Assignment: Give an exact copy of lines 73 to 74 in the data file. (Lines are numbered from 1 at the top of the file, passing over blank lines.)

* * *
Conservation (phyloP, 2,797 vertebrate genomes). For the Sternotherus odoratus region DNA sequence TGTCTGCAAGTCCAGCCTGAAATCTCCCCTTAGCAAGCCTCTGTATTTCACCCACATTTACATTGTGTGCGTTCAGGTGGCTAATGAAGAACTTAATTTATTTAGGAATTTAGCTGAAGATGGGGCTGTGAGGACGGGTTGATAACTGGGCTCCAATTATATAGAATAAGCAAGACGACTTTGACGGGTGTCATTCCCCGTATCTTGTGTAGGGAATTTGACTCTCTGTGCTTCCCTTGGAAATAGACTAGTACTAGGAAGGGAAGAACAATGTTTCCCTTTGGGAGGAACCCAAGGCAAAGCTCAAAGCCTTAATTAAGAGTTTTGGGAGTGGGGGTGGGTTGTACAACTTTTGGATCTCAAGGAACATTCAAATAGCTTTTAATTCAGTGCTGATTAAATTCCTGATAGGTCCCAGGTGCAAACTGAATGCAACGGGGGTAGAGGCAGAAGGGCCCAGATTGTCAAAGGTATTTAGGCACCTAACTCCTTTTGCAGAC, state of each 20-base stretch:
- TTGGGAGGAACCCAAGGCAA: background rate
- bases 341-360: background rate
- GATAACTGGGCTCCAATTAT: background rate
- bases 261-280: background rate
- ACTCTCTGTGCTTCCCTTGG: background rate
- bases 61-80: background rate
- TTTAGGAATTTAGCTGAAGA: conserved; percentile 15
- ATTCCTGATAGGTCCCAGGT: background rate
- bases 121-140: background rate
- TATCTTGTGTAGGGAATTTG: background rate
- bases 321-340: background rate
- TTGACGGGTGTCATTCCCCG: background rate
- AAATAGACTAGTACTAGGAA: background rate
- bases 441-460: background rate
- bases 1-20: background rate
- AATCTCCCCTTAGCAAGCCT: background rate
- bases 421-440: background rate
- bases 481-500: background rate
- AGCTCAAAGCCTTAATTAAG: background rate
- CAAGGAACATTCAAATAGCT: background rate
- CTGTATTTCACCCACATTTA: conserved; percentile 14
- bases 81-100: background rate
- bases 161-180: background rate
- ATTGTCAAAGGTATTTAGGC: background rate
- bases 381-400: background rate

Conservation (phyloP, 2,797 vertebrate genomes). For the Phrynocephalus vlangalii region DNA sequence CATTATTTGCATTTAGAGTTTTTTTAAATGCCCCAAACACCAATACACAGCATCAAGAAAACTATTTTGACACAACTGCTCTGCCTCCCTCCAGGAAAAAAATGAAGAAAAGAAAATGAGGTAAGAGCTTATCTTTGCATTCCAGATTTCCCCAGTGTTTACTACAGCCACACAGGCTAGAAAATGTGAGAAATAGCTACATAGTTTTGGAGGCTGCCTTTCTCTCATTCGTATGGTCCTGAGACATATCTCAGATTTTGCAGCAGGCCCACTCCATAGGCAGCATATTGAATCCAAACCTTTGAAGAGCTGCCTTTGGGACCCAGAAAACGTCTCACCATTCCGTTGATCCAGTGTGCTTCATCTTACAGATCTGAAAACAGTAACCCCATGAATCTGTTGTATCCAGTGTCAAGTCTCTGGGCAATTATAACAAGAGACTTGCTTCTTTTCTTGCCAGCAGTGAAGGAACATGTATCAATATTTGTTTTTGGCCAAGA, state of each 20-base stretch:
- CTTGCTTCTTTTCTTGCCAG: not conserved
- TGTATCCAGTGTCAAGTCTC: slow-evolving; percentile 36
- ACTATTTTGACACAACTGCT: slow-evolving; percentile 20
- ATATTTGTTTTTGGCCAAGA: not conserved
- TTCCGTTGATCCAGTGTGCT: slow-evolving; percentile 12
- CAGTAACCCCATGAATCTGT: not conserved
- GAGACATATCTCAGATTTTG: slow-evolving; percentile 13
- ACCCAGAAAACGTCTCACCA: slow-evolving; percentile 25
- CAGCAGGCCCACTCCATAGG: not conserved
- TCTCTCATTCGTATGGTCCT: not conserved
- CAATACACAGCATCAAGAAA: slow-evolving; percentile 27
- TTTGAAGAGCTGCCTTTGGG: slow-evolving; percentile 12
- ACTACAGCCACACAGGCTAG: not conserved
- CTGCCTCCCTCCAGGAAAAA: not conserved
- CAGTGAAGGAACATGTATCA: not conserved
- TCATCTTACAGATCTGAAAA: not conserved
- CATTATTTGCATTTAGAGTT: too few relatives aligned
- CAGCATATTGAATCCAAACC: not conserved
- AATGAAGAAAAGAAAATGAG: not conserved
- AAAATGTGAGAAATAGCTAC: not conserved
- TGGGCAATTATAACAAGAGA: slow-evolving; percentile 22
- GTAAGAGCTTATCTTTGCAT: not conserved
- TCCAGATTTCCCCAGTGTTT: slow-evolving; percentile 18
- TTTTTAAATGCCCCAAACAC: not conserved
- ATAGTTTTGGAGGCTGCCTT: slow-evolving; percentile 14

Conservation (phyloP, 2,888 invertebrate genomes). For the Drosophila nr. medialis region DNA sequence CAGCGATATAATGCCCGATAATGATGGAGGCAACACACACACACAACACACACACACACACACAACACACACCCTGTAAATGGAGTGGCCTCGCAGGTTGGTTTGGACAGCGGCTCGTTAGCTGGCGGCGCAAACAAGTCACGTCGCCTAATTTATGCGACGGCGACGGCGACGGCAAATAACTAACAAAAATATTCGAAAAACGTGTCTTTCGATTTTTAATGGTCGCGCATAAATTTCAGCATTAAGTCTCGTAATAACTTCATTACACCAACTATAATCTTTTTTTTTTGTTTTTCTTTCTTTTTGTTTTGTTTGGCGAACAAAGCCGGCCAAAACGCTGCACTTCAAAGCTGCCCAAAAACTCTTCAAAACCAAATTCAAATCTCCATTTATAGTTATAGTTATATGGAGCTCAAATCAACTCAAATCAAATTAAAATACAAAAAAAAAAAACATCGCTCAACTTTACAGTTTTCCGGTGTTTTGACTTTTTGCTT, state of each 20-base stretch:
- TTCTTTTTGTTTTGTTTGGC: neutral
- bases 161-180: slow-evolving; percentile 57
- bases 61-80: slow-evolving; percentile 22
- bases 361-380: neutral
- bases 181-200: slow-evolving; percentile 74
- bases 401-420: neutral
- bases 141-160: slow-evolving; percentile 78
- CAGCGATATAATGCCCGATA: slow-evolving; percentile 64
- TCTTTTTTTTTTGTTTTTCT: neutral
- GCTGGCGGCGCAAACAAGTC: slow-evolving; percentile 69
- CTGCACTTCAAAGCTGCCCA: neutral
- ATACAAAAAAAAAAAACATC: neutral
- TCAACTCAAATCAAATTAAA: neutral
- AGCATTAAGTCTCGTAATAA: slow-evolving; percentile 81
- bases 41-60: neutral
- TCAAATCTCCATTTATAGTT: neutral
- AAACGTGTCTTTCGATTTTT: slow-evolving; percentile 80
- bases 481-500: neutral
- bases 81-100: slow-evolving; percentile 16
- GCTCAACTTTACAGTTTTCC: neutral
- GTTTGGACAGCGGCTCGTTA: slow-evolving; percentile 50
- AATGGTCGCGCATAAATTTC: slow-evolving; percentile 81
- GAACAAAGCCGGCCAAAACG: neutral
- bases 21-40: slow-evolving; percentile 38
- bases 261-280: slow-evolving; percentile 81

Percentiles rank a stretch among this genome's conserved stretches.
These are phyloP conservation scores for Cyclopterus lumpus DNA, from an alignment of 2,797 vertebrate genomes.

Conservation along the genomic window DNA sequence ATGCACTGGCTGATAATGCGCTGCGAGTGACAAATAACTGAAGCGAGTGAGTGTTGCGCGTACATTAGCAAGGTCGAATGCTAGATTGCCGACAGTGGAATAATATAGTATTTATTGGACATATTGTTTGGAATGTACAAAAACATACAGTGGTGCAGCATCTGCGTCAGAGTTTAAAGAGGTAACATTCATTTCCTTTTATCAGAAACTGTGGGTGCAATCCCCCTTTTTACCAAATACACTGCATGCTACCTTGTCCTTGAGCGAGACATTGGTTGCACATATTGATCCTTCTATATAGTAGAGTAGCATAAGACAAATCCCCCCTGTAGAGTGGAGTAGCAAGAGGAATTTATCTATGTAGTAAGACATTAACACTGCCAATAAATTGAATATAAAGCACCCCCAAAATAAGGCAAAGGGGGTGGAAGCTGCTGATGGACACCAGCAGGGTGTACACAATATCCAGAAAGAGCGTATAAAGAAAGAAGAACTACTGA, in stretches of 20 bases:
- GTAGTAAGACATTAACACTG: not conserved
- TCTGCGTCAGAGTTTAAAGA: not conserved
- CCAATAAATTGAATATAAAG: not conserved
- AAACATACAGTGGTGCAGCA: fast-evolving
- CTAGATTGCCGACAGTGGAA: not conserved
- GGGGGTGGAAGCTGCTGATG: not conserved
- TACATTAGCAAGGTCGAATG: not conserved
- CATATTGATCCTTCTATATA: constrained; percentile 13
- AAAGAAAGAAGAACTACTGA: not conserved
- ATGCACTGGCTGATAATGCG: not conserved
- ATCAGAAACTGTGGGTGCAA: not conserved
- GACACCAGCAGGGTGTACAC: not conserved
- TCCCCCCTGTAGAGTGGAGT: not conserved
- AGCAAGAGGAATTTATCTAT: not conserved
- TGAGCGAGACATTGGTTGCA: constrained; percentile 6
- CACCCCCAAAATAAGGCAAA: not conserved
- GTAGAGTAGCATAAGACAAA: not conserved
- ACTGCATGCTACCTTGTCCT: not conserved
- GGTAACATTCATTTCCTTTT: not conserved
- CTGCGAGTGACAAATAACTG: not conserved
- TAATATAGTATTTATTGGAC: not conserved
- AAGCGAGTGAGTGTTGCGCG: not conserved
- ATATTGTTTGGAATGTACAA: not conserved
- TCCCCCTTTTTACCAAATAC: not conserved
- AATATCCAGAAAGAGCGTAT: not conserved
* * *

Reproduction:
- GCTCAACTTTACAGTTTTCC: neutral
- GTTTGGACAGCGGCTCGTTA: slow-evolving; percentile 50